How Our Lawyers Handle a USAA Injury Claim

26 September, 2023 | By Redemption Law
How Our Lawyers Handle a USAA Injury Claim

When the unexpected happens and you have to grapple with a personal injury, navigating the complicated process of filing a United Services Automobile Association (USAA) injury claim requires legal help. Miami auto accident lawyers handle the ins and outs of USAA injury claims, using their experience and understanding of the law to protect your rights and pursue the compensation you need.

Understanding USAA Injury Claims

An insurance representative inspecting vehicle damage after collision

USAA is a provider of insurance and financial services for active duty and retired military personnel and their family members as well as the general public. The organization sells many insurance policies, including automobile, homeowner, and property insurance policies. When you sustain a serious injury due to the negligence of someone with USAA insurance, you may file a claim with the insurer against the at-fault party's policy.

Filing a claim involves notifying USAA about the accident, receiving and completing claim paperwork, and compiling all relevant documentation, including medical records, police reports, and invoices.

The Role of Lawyers in USAA Injury Claims

Personal injury lawyers play an indispensable role in resolving otherwise stressful and time-consuming USAA injury claims. They handle every step of the procedure to ensure the prompt and efficient handling of your claim.

They meticulously evaluate each claim by determining its validity based on the evidence and documentation, including factors such as the severity of the injury, the extent of medical treatment, and future medical needs. A thorough evaluation ensures a complete understanding of the claim’s merits, increasing the likelihood of success.

In many states and cases, the first claim will be against the claimant’s insurance policy, such as a personal injury protection policy following a car accident in a no-fault state.

The filing of third-party claims against a relevant policy that the liable party holds in car accident cases involving serious injuries, along with homeowners’ or property insurance policies, is also common. Whether you or the at-fault party holds an insurance policy through USAA, lawyers have experience with USAA’s claims process.

The Negotiation Process With USAA

Insurance providers have a contractual obligation to those who purchase their liability policies to cover physical harm and property damage resulting from the policyholder's carelessness. Your lawyer will wait until your condition has stabilized and your doctor has determined that your condition is unlikely to improve, even if treatment continues, before determining the value of your claim.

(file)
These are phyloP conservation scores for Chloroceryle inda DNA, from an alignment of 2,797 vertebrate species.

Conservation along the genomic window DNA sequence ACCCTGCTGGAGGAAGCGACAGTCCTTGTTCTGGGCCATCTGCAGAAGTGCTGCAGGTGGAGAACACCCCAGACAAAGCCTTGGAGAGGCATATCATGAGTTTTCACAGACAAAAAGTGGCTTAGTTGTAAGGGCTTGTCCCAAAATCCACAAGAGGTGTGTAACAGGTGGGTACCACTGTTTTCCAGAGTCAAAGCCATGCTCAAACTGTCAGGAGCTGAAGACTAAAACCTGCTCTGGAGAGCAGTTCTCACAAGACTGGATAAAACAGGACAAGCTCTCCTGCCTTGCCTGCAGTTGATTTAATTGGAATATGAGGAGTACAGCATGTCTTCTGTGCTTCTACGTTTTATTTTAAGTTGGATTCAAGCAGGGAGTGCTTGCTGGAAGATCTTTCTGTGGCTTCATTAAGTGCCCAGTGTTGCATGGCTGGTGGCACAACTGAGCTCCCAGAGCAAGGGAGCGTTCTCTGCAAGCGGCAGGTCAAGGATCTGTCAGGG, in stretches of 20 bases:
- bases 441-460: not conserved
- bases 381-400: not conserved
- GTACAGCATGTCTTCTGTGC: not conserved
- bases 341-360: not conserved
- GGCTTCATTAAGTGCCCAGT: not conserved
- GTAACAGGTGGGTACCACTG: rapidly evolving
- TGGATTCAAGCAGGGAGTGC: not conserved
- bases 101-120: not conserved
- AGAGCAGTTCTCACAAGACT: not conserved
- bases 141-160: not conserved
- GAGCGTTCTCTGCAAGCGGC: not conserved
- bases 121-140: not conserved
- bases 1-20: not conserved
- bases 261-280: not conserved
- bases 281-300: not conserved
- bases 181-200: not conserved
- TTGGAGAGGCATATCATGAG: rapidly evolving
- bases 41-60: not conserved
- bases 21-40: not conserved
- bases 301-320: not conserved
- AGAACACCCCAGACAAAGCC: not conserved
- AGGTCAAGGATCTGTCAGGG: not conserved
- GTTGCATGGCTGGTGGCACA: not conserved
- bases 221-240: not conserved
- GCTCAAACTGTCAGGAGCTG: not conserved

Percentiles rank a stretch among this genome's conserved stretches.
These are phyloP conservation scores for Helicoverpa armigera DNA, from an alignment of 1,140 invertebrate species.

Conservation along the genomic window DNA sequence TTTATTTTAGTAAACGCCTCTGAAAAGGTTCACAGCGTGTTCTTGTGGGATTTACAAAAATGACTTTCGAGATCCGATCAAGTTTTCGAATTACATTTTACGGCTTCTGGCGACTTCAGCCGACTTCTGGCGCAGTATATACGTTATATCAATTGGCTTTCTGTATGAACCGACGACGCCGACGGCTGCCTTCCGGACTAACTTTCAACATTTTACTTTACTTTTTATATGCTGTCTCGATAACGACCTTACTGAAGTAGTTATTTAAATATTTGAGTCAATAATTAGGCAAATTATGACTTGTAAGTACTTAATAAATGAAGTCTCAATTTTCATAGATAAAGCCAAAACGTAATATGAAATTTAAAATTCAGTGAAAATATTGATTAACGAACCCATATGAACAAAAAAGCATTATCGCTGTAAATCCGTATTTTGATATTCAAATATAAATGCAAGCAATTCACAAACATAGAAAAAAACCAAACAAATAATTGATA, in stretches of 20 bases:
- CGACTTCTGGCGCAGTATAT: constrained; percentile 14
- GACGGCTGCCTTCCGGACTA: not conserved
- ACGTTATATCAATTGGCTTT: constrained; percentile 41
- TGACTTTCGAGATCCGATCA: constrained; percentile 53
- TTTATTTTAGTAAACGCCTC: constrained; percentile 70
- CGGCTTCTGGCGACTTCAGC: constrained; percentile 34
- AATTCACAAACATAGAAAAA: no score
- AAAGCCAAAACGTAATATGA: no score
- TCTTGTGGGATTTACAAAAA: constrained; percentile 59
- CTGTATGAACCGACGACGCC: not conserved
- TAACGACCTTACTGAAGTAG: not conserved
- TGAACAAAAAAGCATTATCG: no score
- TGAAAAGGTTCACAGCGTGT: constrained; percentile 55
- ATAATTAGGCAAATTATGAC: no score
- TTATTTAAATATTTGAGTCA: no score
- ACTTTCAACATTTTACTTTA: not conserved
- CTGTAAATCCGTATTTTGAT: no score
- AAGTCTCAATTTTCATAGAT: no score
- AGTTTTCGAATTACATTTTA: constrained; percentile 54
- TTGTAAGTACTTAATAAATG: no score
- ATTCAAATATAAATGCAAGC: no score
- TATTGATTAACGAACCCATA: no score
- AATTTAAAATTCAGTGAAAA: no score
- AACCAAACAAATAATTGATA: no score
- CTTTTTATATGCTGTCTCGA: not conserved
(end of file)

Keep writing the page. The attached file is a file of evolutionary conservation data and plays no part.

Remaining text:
At this point, they will have a clearer picture of the expenses you have incurred because of the accident and the presence of any permanent injuries that will necessitate compensation for future medical expenses.

When somebody files a claim against a USAA insurance policy, the company assigns it to a claims adjuster. As Investopedia explains, an insurance claims adjuster is an insurance company employee who evaluates claims made against policies to determine the extent of the policyholder's liability.

They also determine how much money the company has to pay out because of that liability. 

When the claims adjuster has completed their evaluation of the claim, they can make one of three decisions:

  1. They can accept the insured's liability and pay the claim's full value.
  2. They can deny the claim; however, to do so, they must provide the claimant and their lawyer with written notification of the denial and their reason for denying the claim.
  3. They can accept the insured's liability but offer to settle the claim out of court for less than its established value.

The vast majority of USAA injury claim resolutions involve settlements. Settlements are commonly the preferred method of resolving personal injury claims, as they are less expensive and time-consuming than litigation and provide a greater sense of control and certainty about the outcome. When a claims adjuster offers an initial settlement, it is usually for far less than the established value of the claim. Your lawyer will negotiate with the claims adjuster to get you an offer that fairly compensates your claim.

Dealing With Claim Denials

Wooden blocks forming the phrase 'Claim denied

An insurance company may deny a claim after the claims adjuster has completed their evaluation. The insured might let their coverage lapse by not paying their premiums. Policy exclusions are limitations on coverage for certain types of events and can affect whether there is compensation for your claim. Policy limits can also lead to the denial of a claim for more than the maximum coverage that the policy pays out.

Finally, a claims adjuster can deny the claim if they dispute liability or believe that the accident did not cause the claimant's injuries.

While a personal injury lawyer has ample experience in filing claims, there are still times when the insurer decides to deny the claim. Additionally, lawyers often assist claimants who have attempted to navigate the claims process on their own and have only hired an attorney after a denial of their claim. In the event of a denial, personal injury lawyers do not back down easily. They take proactive steps to appeal the decision, using compelling evidence and effective arguments.

According to USAA, after the denial of a claim, the company provides the claimant with a reason for the denial, partial denial, or exclusions from coverage. The denial also comes with instructions on how to appeal the claim and provide more information so it is eligible for reconsideration.

Your attorney will handle your appeal from start to finish, offering the information that the company needs to take a fresh look at the claim. The success rate of appeals is significant, and with a lawyer handling the process, you stand a better chance of overturning the denial.